Виртуальное путишествие. Александр Демиденковкод для вставки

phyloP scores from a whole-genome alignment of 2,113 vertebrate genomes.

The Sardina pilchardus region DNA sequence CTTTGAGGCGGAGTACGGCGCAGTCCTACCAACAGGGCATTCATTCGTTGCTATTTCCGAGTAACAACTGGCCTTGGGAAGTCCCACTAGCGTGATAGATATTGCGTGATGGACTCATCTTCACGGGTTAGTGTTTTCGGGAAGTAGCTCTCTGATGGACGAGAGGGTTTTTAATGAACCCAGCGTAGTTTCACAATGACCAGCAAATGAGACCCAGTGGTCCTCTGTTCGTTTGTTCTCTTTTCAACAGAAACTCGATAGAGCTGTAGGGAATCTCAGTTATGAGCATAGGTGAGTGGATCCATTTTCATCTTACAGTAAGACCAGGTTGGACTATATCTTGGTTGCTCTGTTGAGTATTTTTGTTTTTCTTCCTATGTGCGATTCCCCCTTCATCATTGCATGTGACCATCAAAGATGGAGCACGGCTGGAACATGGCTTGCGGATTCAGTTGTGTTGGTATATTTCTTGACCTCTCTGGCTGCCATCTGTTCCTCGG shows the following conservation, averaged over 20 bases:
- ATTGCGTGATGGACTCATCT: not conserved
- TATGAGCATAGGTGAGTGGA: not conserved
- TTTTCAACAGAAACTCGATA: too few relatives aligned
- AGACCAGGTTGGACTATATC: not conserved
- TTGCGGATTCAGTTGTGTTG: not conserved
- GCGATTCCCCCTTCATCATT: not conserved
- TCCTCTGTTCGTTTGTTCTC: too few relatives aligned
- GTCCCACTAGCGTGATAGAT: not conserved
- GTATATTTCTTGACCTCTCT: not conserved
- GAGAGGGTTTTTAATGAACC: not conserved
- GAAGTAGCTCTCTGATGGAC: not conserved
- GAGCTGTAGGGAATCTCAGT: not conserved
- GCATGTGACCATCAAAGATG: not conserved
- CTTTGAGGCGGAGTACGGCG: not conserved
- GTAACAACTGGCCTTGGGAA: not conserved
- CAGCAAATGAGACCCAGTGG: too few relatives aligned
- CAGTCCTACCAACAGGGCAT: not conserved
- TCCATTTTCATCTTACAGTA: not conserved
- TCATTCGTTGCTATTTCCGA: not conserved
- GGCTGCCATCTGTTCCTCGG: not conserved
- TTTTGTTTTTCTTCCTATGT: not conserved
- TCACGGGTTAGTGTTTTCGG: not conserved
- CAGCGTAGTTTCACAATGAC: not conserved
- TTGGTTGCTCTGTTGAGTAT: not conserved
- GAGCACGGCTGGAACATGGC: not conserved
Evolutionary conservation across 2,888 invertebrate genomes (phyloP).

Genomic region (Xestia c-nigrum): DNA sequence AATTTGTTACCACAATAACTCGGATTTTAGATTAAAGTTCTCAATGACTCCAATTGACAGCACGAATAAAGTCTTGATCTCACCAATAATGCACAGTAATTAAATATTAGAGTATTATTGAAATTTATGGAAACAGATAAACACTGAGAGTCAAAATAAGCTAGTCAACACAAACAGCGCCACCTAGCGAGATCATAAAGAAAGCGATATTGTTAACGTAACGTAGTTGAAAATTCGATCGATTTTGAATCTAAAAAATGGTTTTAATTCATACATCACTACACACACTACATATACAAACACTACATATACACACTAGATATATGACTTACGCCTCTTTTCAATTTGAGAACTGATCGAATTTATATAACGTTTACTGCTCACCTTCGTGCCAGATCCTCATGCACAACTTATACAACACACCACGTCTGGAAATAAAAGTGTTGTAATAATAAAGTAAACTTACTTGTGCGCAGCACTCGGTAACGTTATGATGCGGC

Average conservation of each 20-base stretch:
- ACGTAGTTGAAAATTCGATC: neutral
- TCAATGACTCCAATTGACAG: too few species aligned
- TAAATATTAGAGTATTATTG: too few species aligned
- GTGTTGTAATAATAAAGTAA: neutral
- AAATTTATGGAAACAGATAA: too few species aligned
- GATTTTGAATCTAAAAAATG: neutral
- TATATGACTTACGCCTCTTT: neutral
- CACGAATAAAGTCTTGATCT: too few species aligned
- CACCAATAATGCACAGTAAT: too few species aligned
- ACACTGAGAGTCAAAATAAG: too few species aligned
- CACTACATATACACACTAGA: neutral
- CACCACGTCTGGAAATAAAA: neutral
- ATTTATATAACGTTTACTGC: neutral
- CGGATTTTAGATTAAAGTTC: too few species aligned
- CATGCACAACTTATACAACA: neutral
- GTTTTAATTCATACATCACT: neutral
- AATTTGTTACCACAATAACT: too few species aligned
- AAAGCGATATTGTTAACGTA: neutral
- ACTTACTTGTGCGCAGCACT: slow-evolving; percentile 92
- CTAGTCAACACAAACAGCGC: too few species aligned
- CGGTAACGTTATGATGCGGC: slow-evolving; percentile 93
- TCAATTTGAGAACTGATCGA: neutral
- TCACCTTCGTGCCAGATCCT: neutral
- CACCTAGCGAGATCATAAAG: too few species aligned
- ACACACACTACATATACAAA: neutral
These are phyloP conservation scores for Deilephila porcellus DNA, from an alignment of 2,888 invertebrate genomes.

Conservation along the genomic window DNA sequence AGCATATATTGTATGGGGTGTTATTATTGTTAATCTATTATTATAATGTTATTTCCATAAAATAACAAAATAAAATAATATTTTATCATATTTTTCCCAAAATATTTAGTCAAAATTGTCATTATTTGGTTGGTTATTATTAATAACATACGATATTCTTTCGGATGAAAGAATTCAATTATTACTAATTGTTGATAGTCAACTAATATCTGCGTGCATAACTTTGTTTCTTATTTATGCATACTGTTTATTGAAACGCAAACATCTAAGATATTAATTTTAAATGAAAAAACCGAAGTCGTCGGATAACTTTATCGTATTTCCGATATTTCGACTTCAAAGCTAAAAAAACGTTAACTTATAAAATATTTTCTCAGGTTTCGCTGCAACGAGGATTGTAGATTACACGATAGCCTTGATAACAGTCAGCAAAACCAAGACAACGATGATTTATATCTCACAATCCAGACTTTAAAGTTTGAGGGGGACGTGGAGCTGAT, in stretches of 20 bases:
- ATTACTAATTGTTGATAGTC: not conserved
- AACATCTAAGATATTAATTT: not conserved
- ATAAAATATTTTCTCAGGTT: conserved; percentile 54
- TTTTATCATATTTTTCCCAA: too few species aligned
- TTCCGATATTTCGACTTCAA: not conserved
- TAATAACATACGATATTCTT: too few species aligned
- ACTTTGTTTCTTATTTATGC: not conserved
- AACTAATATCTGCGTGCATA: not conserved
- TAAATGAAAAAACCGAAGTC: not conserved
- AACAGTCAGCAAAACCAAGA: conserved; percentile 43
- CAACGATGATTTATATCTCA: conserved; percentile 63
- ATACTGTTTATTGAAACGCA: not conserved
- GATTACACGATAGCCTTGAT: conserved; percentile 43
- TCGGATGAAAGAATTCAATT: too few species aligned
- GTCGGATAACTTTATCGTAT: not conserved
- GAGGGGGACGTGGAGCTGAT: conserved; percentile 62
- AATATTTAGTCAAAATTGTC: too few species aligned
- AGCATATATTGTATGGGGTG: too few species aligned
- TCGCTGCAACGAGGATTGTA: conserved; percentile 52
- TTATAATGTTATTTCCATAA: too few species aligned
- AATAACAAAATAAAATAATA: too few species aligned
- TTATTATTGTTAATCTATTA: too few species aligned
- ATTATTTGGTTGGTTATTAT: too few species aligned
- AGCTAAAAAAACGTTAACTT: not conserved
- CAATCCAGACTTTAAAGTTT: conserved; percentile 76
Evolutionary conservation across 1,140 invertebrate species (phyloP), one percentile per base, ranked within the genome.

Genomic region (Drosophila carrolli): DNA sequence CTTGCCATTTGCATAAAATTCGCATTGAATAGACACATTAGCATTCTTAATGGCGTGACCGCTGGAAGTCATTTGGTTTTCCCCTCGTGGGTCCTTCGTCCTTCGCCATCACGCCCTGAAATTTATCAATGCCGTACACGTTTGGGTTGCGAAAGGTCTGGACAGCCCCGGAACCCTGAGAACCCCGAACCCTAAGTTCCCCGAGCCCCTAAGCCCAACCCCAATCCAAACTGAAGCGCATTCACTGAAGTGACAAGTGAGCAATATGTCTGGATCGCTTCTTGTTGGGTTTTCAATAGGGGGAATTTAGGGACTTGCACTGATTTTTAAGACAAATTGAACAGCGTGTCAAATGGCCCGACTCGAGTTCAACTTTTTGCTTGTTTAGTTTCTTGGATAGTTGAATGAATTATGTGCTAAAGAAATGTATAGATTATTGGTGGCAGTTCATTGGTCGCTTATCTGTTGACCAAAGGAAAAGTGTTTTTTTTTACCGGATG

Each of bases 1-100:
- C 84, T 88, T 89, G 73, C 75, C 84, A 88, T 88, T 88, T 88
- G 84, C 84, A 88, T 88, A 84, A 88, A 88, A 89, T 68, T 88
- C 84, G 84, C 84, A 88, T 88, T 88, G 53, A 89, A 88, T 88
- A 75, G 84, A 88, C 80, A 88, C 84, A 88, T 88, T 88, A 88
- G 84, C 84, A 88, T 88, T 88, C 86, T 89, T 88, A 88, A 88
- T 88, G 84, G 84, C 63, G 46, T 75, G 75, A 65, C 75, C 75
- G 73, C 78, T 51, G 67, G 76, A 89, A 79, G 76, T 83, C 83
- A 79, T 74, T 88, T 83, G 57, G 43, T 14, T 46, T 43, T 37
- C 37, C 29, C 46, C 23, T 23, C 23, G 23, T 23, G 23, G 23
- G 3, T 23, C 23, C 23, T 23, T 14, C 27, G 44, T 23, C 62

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Демиденков Александр Евгеньевич МКОУ БСОШ №1 9а класс Карюкина Светлана Геррисовна 1.Alaska’s people 2.Capital of Alaska 3. Denali National Park 4. Northern Lights 5. The Iditarod National Historic Trail 6. Totem Poles 7. Totem Bight State Historic Park Alaska Alaska's People Alaska Natives, who make up 15 percent of the state's population, maintain many traditions, such as whaling, subsistence hunting and fishing, and old ways of making crafts and art. Native heritage history and culture can be found in such diverse places as Ketchikan, Anchorage and Kotzebue, as well as in hundreds of villages where people live in traditional ways. Juneau,Alaska The City and Borough of Juneau is the capital city of Alaska. It is a unified municipality located on the Gastineau Channel in the Alaskan panhandle, and it is the second largest city in the United States by area. Denali National Park In the northern part of the Alaska Range, Denali National Park is the one of the largest in the United States and encompasses North America's highest mountain. The name is a strong point of local contention. But names aside, the six million acres of wide river valleys, tundra, high alpine ranges, and glacier-draped mountains are purely spectacular. Located midway between Anchorage and Fairbanks, Denali is the home of grizzly bears, wolves, reindeer, elk, and other animals. More than 167 species of birds have been recorded in the park. Another favorite among the park's many things to do are the Sled Dog Kennels, which offer demonstrations and are home to dozens of energetic huskies. Northern Lights One of the up-sides to Alaska's long dark winters are the glowing Northern Lights that appear on many nights from September to mid-April. Some of the best aurora borealis viewing happens in the Fairbanks area. The peak time to watch for solar particles in the earth's magnetic field is after midnight. Joining an aurora tour can help keep sightseers warm in this frigid season. Iditarod National Historic Trail The Iditarod National Historic Trail consists of a network of trails totalling more than 2,300 miles between Nome, on the Bering Strait, and Seward, near Anchorage. Originally used by ancient hunters and later by gold prospectors, the trail is now used, and best known, for the Iditarod Trail Sled Dog Race. Although it is primarily a winter trail, hikers do use sections during the summer months. The Iditarod National Historic Trail commemorates a 2,300-mile system of winter trails that first connected ancient Alaska Native villages, opened up Alaska for the last great American gold rush, and now plays a vital role for travel and recreation in modern day Alaska. Dog sledding, more popularly called mushing, traces its roots back to the Eskimos of the 15th century. It remained a primary mode of winter transportation in Alaska's bush country until pilots began flying air routes in the 1920's. Alaskans have been racing dogs since the early 1900's. The All Alaska Sweepstakes race began in 1908 traveling between Nome and Candle. Today, the most famous race in the sport, the Iditarod, takes place every March. Today, mushing is mostly a recreational sport. Some mush for sheer pleasure while others compete in a wide variety of races. Races range from sprint mushing to long distance events such as the Yukon Quest and Iditarod. During the month of March, the whole state of Alaska tunes in to daily updates on the progress of the Iditarod racers. Totem Poles Totems are symbolic representations of animals or humans. Europeans gave the name "totem pole" to the carved wooden poles made by the Northwest Indian tribes such as the Tlinkit Indians. Totem Bight State Historic Park In 1938 the US Forest Services began a project to salvage, reconstruct, and create totem poles - a tradition which was dying out. Funds were used to hire carvers from among the older generations, and abandoned totem poles were restored or recreated by these craftsmen. And, in the process of this work, they were able to pass on their skills to younger community members. Fourteen poles were erected in Ketchikan's Totem Bight State Historic Park, now listed on the National Register of Historic Places.